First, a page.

The Osteen dugout was unbearably hot. Ike’s mother thought about moving the girls to town and surviving by doing odd jobs. All of Baca County seemed to be in a state of decay. In the 1920s, it had been so heavily plowed that more than 1.1. million acres would probably never grow another crop. Most Baca residents would have starved without government intervention.
The town that had once been regarded as ideal for the cultivation of wheat was now ruined by the pursuit of the crop. They could not grow any more wheat, nor could they grow anything else. Ironically, the cultivation of grain had nearly caused them to starve.
In the summer of 1935, Roosevelt initiated the Second Hundred Days. He instituted the Social Security Act, and started the Works Progress Administration backed by the National Labor Relations Act. The latter “enshrined union rights in the workplace.” The farm economy was improving, thanks to his measures. Still, the Supreme Court declared that Roosevelt’s control of the farm economy was unconstitutional. The government could not be the market, it seemed. Roosevelt was outraged, but his Resettlement Administration remained intact.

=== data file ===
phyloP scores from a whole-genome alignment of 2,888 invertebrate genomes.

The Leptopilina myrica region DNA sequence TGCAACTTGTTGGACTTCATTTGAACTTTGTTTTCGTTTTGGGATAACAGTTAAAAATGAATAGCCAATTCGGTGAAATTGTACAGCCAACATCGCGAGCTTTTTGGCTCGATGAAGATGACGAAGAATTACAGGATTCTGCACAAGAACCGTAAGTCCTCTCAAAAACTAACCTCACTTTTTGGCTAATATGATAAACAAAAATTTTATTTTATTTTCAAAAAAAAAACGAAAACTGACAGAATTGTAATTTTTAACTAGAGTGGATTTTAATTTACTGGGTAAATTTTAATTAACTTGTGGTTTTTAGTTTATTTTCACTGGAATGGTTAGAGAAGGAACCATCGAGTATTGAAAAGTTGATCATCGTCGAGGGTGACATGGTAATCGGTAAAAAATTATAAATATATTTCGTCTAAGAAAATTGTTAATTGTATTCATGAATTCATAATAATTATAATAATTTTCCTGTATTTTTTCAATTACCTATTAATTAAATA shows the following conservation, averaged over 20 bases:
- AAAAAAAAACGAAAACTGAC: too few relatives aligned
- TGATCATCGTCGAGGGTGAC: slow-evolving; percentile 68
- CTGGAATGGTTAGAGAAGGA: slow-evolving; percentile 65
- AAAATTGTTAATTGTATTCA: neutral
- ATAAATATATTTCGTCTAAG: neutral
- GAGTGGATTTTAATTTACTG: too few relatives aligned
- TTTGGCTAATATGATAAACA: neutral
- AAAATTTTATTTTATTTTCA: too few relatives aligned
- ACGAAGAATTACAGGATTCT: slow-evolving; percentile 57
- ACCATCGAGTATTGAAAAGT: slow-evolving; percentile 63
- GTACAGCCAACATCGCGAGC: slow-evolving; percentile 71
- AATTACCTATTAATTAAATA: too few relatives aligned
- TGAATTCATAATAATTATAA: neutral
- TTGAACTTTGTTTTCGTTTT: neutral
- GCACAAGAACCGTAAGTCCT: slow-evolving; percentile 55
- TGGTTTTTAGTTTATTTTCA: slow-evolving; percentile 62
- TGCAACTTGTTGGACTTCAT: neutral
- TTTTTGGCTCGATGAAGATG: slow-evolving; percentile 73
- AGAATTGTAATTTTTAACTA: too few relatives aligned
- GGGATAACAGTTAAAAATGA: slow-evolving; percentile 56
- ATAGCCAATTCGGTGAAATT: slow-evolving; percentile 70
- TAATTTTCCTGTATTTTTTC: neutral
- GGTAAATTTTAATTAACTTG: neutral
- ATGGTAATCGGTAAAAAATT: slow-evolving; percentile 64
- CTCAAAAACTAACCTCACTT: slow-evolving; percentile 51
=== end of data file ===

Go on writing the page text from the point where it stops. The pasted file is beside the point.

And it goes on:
Roosevelt perceived that certain elements of the government were hostile to the swift changes he was making to the system, though his measures were popular among voters. He was “outraged” because he felt that, without the government controlling prices, the agricultural market would spin out of control again, as it had due to President Hoover’s “hands-off” approach.
Ike Osteen remained in school, but Oscar saw no use for education. School had always been easy for Ike. One day, he was able to make a small speech as class salutatorian—the second in his class. Ike spoke about how the future would be better than the past. He said that, despite the black blizzards, Baca County was a great land. His mother was crying as he spoke. Ike finished by thanking the teachers who remained, though they were only “paid in grocery scrip.” Ike did what no Osteen had done before: he graduated from high school.
Ike fulfilled his mother’s hope that he would get an education, and perhaps even exceeded her hopes by graduating at the top of his class. His speech about the future being “better than the past” could have also described his view of his family, which had overcome the death of his father years before, as well as its trend of rejecting education in favor of available work.
Later that year, Ike’s mother left the dugout with the two girls and moved to town. She said that the boys could split the homestead if they wanted, or sell it to the Resettlement people. Ike gave the homestead to his brother. Ike decided to leave “with just the clothes on his back and his bag of food and water.” He just kept walking.
Ike’s abandonment of the dugout was both an attempt to assert his individualism and to put the past behind him by literally walking away from it. Ike’s wish, like so many others who left the Dust Bowl both temporarily and permanently, was to define his life beyond tragedy.